Donna: The best advice that we could give to other couples marrying at a more mature age is to be true to you, be true to your love story and have fun with it. I wore a one shoulder satin pink gown and veil because my ring was flanked with pink diamonds and we were incorporating Japanese cherry blossoms at our reception. My bridesmaids wore black dresses with pink pearls and accents. Wes wore silver with his black tux and his boys chose to add pink to their tuxes.

 

Remember it’s all about the two of you and what makes you happy. There is no right or wrong way. Don’t stress if there are glitches, just go with the flow, laugh and just keep on. Your guests will never even notice. What they will remember is the love story they have been included in. This is the first day of the rest of your life. Live, Love and Laugh.

 

Love is a beautiful thing. With age comes wisdom and gratitude for a second chance at love. Whether you find love a second time because of the loss of a loved one or the loss of love, you know it when you see it, feel it, experience it, you recognize it, know it and most of all appreciate it!

 

We were just giddy on our wedding day. Every day we tell each other we love each other. We never leave without kissing each other good-bye. Mostly we spend time together not apart and we laugh all the time.

 

We thank God every single day for bringing us into each other’s lives. We truly hope that we can inspire other maturing couples to follow their hearts and celebrate their weddings their way just like we did.

 

Lisa: Well said Donna! Thank you for sharing your story!

 

Donna: Thanks so much!

 

The Second Time Around

(A “man’s” perspective)

By Wesley Carlton Dennison

 

The Happy Groom

 

The thought of change for many can be formidable, even polarizing.  Whether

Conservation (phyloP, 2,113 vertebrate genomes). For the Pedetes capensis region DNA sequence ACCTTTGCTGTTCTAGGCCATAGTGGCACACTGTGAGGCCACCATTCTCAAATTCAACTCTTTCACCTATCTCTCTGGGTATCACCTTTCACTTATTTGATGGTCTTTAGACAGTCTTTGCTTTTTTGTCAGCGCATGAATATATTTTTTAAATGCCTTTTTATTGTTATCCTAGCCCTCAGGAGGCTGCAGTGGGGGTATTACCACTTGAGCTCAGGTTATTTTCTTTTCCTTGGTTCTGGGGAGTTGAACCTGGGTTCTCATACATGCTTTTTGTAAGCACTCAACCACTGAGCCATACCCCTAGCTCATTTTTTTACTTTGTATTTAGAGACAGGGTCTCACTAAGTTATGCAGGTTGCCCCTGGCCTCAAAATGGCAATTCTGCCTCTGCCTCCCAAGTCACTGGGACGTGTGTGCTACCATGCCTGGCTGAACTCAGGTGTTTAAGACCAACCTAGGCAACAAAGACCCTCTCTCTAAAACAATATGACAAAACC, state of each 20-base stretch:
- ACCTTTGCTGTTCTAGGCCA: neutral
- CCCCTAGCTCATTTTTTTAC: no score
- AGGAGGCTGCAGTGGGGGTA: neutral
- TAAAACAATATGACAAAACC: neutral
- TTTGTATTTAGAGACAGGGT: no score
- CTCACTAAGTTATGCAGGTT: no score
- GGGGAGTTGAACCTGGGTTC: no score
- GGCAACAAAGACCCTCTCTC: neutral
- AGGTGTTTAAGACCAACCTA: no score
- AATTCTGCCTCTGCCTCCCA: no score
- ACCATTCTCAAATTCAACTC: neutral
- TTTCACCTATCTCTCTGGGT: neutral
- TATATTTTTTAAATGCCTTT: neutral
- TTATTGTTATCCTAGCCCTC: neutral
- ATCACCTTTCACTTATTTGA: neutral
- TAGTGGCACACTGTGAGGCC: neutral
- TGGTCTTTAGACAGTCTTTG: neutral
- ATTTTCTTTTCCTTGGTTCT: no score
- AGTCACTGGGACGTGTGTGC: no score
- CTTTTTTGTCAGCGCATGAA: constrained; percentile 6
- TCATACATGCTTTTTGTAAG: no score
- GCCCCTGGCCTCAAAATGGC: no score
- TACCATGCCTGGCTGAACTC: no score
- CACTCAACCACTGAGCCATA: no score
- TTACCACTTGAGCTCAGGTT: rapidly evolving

A person goes through a loss of a loved one or a divorce, getting through it can be difficult and psychologically draining.  Life, often throws us curve balls.  I feel, how we deal with them is a true measure of our character and personal growth.  Starting over can be tough, emotional and scary.  It can also be eye-opening and very liberating.  It was a total mix for me.  Here’s my story of finding love again.

 

We each deal with change differently.  We want to avoid the pain, to quickly resolve it and move on.  We’re forever searching for an easy recipe to fix it!  Rarely easy, we must each go through a healing process.  But, for success, we must add the right ingredients, first.  Here’s a poem that I was inspired to write in 1999, after an article that I read in “People” magazine. As I recall someone famous had lost her husband to testicular cancer.  I remember her saying that she wished there was a recipe she could give out for all those going through similar situations.  I was very moved by the article. This is when I decided to write, “Recipe to Recovery.”

 

“Take a pound of hurt and pain, let marinate in tears, mix emptiness and loneliness with a cupful of our fears.  Peel back our deepest feelings, stir in moist memories, grate some guilt and anger too, crush the heart and squeeze.  Slice and dice composure, toss our need to “smile,” chop the social obligations and cover for a while.  Now, add an ounce of friendships, a dash of good advice, pour in some sense and inner strength, and sprinkle life with spice. Slowly, mix and stir in healing, let simmer and sauté, cool, uncover, then let stand… drain the pain away.  Then, season the ingredients, stuff with faith and bake, let rise our spirits, ’till it shakes our confidence awake.  Wait and watch and when it’s done, remove and we’ll discover, this recipe and food for life, will help us to recover.”

 

Whether it’s good or bad, change is inevitable.  Life ebbs and flows, with or without our permission.  A Chinese proverb says, “With every end, a new beginning… with every new beginning an end.”  But, not all change is bad and not all ends are forever.  There is light at the end of each tunnel however difficult or dark it sometimes seems.   I found myself, after a period of uncertainty, finally moving on, accepting my new life challenges and being open to new opportunities.   I allowed myself to live, love, and laugh again.  I decided to “picture” how I wanted my life to look like and began to believe it would happen.  It wasn’t long before my mental picture, soon “developed.”